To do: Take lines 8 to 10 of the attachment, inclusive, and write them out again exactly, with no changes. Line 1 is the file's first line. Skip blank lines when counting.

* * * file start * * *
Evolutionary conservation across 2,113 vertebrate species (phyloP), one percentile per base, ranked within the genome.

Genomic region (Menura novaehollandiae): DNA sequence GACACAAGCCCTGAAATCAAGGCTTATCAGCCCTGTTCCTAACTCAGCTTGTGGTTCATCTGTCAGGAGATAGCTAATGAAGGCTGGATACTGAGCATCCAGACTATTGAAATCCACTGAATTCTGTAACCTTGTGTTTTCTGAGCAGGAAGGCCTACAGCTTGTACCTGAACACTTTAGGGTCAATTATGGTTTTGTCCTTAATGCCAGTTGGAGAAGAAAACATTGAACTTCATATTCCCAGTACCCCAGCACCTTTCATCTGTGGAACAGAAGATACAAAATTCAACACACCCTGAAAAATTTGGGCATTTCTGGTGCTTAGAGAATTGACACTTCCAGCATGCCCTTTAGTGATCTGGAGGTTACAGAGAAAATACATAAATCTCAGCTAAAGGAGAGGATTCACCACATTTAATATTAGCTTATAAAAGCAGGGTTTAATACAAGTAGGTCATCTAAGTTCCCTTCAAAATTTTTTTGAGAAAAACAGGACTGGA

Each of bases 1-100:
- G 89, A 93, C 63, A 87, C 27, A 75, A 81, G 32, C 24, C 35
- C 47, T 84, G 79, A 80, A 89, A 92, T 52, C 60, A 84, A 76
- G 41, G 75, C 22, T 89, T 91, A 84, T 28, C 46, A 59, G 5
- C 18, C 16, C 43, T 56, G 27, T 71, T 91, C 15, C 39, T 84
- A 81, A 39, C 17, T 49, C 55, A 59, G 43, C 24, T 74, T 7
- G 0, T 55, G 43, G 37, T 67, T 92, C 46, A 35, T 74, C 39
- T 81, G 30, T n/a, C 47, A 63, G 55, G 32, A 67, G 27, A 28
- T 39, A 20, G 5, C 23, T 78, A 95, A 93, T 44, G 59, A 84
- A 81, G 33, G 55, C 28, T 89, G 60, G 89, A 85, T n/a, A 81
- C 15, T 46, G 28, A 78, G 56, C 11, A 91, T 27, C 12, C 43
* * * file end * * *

- A 81, A 39, C 17, T 49, C 55, A 59, G 43, C 24, T 74, T 7
- G 0, T 55, G 43, G 37, T 67, T 92, C 46, A 35, T 74, C 39
- T 81, G 30, T n/a, C 47, A 63, G 55, G 32, A 67, G 27, A 28